The next two brought-in pieces were Baluch-group sofrehs.  It’s difficult, sometimes to distinguish Baluch pieces woven in northeastern Iran and those woven in western Pakistan.  The camel-colored field and the zig-zag side borders, in this piece, are frequent sofreh usages .  The camel-colored field may actual camel hair.  Very fine, dense flat-weave designs on the ends.



Here are some details of S38.



This piece has a old patch in its field, something Harold Keshishian claimed is often better than reweaving, since the latter changes color over time.



The next piece was also Baluch-group sofreh.  This is a mixed technique piece with side areas of pile.  Its owner thinks that the camel-colored ground may be actual camel hair.  Attribution is complicated by the fact that the knotting in the pile areas is symmetric.  Good scale contrast.



Here are some detail images of S39.





Saul said that the next piece was a Kurdish baby carrier.  I would have guessed (from the color palette) a western Anatolian Turkman weaver.



The tassels and beads (Saul also detected some metallic threads) are to distract the evil eye and protect the baby.  It has woven straps on the sides (see left side in the image below) that were added later.

The owner was also suspicious about whether the tassels are original because the piece seems older and the tassels are in very good condition.  Saul suggested that it was a dowry piece that did not have much wear.

Here are some details of S40.


This is its back.


The weaving is very good.


The next piece was an Anatolian cuval face from the Bergama area.  Dyes look natural.   Good graphics.  Saul estimated it to have been woven in the late 19th or early 20th century.



Here are some details of S41.



The next piece seemed Central Asian, and was purchased in Dushanbe in 2008.  There was some discussion about it’s origins. Some suggested Kyrgyz, someone else Tajik.     


Saul B Aug 2014 132a

Color differences are because the images are from two different cameras.


Here is one detail of S42.


The next piece was constructed.  A vest made in part from a suzani-like textile with a different format.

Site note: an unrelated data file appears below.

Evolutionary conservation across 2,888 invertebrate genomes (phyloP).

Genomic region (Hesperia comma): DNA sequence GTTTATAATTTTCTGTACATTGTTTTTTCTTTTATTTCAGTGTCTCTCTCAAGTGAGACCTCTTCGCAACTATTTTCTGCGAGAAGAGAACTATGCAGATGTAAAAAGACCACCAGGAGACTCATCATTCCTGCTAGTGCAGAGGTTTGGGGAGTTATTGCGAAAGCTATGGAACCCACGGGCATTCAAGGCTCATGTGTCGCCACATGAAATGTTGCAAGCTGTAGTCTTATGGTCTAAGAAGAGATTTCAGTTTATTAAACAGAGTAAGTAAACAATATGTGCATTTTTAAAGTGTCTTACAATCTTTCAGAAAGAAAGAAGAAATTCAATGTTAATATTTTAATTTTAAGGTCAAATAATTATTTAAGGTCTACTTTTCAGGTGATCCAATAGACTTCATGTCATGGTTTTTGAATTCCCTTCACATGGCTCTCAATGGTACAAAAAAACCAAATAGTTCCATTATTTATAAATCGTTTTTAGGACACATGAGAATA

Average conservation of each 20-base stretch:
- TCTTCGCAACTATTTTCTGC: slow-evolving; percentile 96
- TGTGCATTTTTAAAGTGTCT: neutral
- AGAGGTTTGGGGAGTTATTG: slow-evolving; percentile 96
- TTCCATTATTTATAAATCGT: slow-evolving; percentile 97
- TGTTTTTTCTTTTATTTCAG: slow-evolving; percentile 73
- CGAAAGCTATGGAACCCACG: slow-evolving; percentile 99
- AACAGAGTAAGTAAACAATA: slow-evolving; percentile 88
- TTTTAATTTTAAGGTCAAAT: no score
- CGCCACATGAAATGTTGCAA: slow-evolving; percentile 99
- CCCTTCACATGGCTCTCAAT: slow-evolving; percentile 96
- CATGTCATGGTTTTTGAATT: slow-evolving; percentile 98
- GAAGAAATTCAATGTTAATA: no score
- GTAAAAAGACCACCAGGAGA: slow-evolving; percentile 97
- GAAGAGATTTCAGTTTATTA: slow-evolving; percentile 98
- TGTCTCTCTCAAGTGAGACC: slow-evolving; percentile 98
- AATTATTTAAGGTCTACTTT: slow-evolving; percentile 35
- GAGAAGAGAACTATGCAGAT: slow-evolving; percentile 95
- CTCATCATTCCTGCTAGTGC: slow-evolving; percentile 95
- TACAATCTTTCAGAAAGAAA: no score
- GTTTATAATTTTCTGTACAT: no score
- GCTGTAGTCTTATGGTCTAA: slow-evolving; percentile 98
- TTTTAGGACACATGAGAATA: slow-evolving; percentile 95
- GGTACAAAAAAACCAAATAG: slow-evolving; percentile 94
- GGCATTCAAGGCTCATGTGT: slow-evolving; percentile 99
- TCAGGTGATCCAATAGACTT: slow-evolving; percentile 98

Here are two images of its back.


Saul said it was cute.


Its owner said that the next piece was a Kurdish saltbag, purchased in Istanbul.



Here are two details of S44.



And a look at its back.


The next piece was described a “knitted.”  But someone else suggested a jacquard loom.  I didn’t handle, it but wonder whether its designs are not brocaded.



Here are two details of S45



The owner of S45 also had the last piece of the day, S46 below. It looks warp-faced and is woven in naturally  dyed wool, in one continuous strip, that does not change design or technique.

Its long connecting panel could suggest Anatolian heybe, but it lacks the characteristic slit.  There was a suggestion that it might be Zagros Mountain nomads – perhaps due to the coarse sheep/goat wool used.



Here is its back and one closer detail.



Saul answered questions,



and brought his session to a close.

Conversation began and the crowd moved forward.









 I want to thank Saul for sharing this interesting, and often substantial, material with us.  Also for permitting this virtual version of his program, and for his considerable help in editing the draft of this post.

Thanks, too, to Wendel Swan for a number of needed, good photos. 

Peggy Jones took another good set of notes.


I hope you have enjoyed what Saul described as his last RTAM as a dealer.  He said that, next time, he’ll be a “collector” not just an “accumulator.”


R. John Howe

Christine Brown on “Textiles for the Head, Part 2”

Posted in Uncategorized on August 15, 2014 by rjohn

On June 14, 2014, Christine Brown gave a Rug and Textile Appreciation Morning program that was Part 2 of her work on “Textiles for the Head.”


If you have not seen Part 1 of this sequence, you can find it here:

In Part 1, Christine discussed how cloth is used on the head in different cultures to conceal and protect, reveal and adorn, and convey status and authority.  Christine’s research on this subject yielded more than could be included in one program.  Part 2 presents some of the additional material.  What follows is her lecture text interspersed with illustrating images.